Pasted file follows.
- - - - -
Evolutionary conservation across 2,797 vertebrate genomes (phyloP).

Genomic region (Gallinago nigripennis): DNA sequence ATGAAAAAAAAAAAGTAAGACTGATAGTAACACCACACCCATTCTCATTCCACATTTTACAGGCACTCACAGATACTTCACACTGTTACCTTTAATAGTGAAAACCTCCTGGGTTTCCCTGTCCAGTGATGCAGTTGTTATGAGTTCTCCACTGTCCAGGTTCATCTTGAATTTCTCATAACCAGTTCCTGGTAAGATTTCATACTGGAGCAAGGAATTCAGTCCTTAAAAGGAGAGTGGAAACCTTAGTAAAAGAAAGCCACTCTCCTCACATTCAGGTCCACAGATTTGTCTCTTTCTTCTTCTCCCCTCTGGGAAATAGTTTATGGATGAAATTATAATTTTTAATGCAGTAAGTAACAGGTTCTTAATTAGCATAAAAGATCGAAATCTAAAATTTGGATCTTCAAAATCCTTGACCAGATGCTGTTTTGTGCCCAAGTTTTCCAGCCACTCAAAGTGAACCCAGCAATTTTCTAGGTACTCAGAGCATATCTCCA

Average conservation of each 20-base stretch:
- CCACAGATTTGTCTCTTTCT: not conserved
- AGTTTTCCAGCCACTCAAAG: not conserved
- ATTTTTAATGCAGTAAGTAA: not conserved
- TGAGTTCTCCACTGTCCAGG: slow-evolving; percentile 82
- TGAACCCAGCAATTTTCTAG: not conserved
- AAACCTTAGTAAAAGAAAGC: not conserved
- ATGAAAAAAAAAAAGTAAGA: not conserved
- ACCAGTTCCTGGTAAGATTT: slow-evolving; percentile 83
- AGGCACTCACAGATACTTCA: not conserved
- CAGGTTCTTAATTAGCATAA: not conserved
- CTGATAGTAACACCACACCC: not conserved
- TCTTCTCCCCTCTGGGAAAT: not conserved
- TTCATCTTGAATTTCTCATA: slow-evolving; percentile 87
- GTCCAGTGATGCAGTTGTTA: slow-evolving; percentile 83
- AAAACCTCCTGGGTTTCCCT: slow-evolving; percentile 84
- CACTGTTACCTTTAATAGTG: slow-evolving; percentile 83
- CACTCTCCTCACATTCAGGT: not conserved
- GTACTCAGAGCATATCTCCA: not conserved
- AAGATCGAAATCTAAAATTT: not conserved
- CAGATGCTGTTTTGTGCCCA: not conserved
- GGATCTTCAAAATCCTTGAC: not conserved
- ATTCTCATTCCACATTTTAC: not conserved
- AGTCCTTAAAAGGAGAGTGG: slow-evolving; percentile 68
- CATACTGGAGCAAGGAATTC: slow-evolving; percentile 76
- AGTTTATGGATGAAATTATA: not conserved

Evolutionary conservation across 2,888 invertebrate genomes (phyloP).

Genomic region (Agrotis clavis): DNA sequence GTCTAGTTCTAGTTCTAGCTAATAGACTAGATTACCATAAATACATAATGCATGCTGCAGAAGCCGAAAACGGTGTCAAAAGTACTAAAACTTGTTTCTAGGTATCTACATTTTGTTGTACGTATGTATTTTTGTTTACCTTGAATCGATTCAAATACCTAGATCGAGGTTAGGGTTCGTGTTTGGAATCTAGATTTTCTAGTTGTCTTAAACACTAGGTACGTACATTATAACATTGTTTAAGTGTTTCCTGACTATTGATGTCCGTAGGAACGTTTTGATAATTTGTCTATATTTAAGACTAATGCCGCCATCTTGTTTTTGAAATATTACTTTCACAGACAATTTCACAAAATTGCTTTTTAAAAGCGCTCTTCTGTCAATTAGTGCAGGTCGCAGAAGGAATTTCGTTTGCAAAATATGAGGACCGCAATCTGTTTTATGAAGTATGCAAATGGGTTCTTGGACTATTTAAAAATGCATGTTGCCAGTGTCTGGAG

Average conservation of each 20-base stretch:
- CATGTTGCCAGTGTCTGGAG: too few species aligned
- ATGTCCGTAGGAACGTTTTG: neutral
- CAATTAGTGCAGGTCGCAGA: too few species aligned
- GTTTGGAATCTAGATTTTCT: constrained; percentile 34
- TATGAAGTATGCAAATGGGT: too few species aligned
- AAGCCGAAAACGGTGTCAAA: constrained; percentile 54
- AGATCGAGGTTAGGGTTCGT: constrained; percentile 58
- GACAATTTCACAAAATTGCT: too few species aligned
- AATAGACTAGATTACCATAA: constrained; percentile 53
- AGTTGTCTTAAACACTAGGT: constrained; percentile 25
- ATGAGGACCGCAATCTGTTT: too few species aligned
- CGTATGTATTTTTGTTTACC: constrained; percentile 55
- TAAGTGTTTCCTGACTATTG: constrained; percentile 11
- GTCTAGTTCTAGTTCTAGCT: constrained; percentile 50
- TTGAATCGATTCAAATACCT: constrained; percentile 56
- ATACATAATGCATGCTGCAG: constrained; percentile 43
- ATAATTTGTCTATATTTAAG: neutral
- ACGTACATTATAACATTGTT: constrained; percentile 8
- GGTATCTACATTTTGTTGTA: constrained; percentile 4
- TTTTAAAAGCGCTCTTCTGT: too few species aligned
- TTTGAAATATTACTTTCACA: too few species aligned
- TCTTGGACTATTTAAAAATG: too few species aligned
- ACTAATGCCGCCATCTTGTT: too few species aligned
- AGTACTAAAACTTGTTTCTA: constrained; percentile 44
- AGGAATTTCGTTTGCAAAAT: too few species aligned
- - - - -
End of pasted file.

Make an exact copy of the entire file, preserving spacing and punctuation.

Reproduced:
Evolutionary conservation across 2,797 vertebrate genomes (phyloP).

Genomic region (Gallinago nigripennis): DNA sequence ATGAAAAAAAAAAAGTAAGACTGATAGTAACACCACACCCATTCTCATTCCACATTTTACAGGCACTCACAGATACTTCACACTGTTACCTTTAATAGTGAAAACCTCCTGGGTTTCCCTGTCCAGTGATGCAGTTGTTATGAGTTCTCCACTGTCCAGGTTCATCTTGAATTTCTCATAACCAGTTCCTGGTAAGATTTCATACTGGAGCAAGGAATTCAGTCCTTAAAAGGAGAGTGGAAACCTTAGTAAAAGAAAGCCACTCTCCTCACATTCAGGTCCACAGATTTGTCTCTTTCTTCTTCTCCCCTCTGGGAAATAGTTTATGGATGAAATTATAATTTTTAATGCAGTAAGTAACAGGTTCTTAATTAGCATAAAAGATCGAAATCTAAAATTTGGATCTTCAAAATCCTTGACCAGATGCTGTTTTGTGCCCAAGTTTTCCAGCCACTCAAAGTGAACCCAGCAATTTTCTAGGTACTCAGAGCATATCTCCA

Average conservation of each 20-base stretch:
- CCACAGATTTGTCTCTTTCT: not conserved
- AGTTTTCCAGCCACTCAAAG: not conserved
- ATTTTTAATGCAGTAAGTAA: not conserved
- TGAGTTCTCCACTGTCCAGG: slow-evolving; percentile 82
- TGAACCCAGCAATTTTCTAG: not conserved
- AAACCTTAGTAAAAGAAAGC: not conserved
- ATGAAAAAAAAAAAGTAAGA: not conserved
- ACCAGTTCCTGGTAAGATTT: slow-evolving; percentile 83
- AGGCACTCACAGATACTTCA: not conserved
- CAGGTTCTTAATTAGCATAA: not conserved
- CTGATAGTAACACCACACCC: not conserved
- TCTTCTCCCCTCTGGGAAAT: not conserved
- TTCATCTTGAATTTCTCATA: slow-evolving; percentile 87
- GTCCAGTGATGCAGTTGTTA: slow-evolving; percentile 83
- AAAACCTCCTGGGTTTCCCT: slow-evolving; percentile 84
- CACTGTTACCTTTAATAGTG: slow-evolving; percentile 83
- CACTCTCCTCACATTCAGGT: not conserved
- GTACTCAGAGCATATCTCCA: not conserved
- AAGATCGAAATCTAAAATTT: not conserved
- CAGATGCTGTTTTGTGCCCA: not conserved
- GGATCTTCAAAATCCTTGAC: not conserved
- ATTCTCATTCCACATTTTAC: not conserved
- AGTCCTTAAAAGGAGAGTGG: slow-evolving; percentile 68
- CATACTGGAGCAAGGAATTC: slow-evolving; percentile 76
- AGTTTATGGATGAAATTATA: not conserved

Evolutionary conservation across 2,888 invertebrate genomes (phyloP).

Genomic region (Agrotis clavis): DNA sequence GTCTAGTTCTAGTTCTAGCTAATAGACTAGATTACCATAAATACATAATGCATGCTGCAGAAGCCGAAAACGGTGTCAAAAGTACTAAAACTTGTTTCTAGGTATCTACATTTTGTTGTACGTATGTATTTTTGTTTACCTTGAATCGATTCAAATACCTAGATCGAGGTTAGGGTTCGTGTTTGGAATCTAGATTTTCTAGTTGTCTTAAACACTAGGTACGTACATTATAACATTGTTTAAGTGTTTCCTGACTATTGATGTCCGTAGGAACGTTTTGATAATTTGTCTATATTTAAGACTAATGCCGCCATCTTGTTTTTGAAATATTACTTTCACAGACAATTTCACAAAATTGCTTTTTAAAAGCGCTCTTCTGTCAATTAGTGCAGGTCGCAGAAGGAATTTCGTTTGCAAAATATGAGGACCGCAATCTGTTTTATGAAGTATGCAAATGGGTTCTTGGACTATTTAAAAATGCATGTTGCCAGTGTCTGGAG

Average conservation of each 20-base stretch:
- CATGTTGCCAGTGTCTGGAG: too few species aligned
- ATGTCCGTAGGAACGTTTTG: neutral
- CAATTAGTGCAGGTCGCAGA: too few species aligned
- GTTTGGAATCTAGATTTTCT: constrained; percentile 34
- TATGAAGTATGCAAATGGGT: too few species aligned
- AAGCCGAAAACGGTGTCAAA: constrained; percentile 54
- AGATCGAGGTTAGGGTTCGT: constrained; percentile 58
- GACAATTTCACAAAATTGCT: too few species aligned
- AATAGACTAGATTACCATAA: constrained; percentile 53
- AGTTGTCTTAAACACTAGGT: constrained; percentile 25
- ATGAGGACCGCAATCTGTTT: too few species aligned
- CGTATGTATTTTTGTTTACC: constrained; percentile 55
- TAAGTGTTTCCTGACTATTG: constrained; percentile 11
- GTCTAGTTCTAGTTCTAGCT: constrained; percentile 50
- TTGAATCGATTCAAATACCT: constrained; percentile 56
- ATACATAATGCATGCTGCAG: constrained; percentile 43
- ATAATTTGTCTATATTTAAG: neutral
- ACGTACATTATAACATTGTT: constrained; percentile 8
- GGTATCTACATTTTGTTGTA: constrained; percentile 4
- TTTTAAAAGCGCTCTTCTGT: too few species aligned
- TTTGAAATATTACTTTCACA: too few species aligned
- TCTTGGACTATTTAAAAATG: too few species aligned
- ACTAATGCCGCCATCTTGTT: too few species aligned
- AGTACTAAAACTTGTTTCTA: constrained; percentile 44
- AGGAATTTCGTTTGCAAAAT: too few species aligned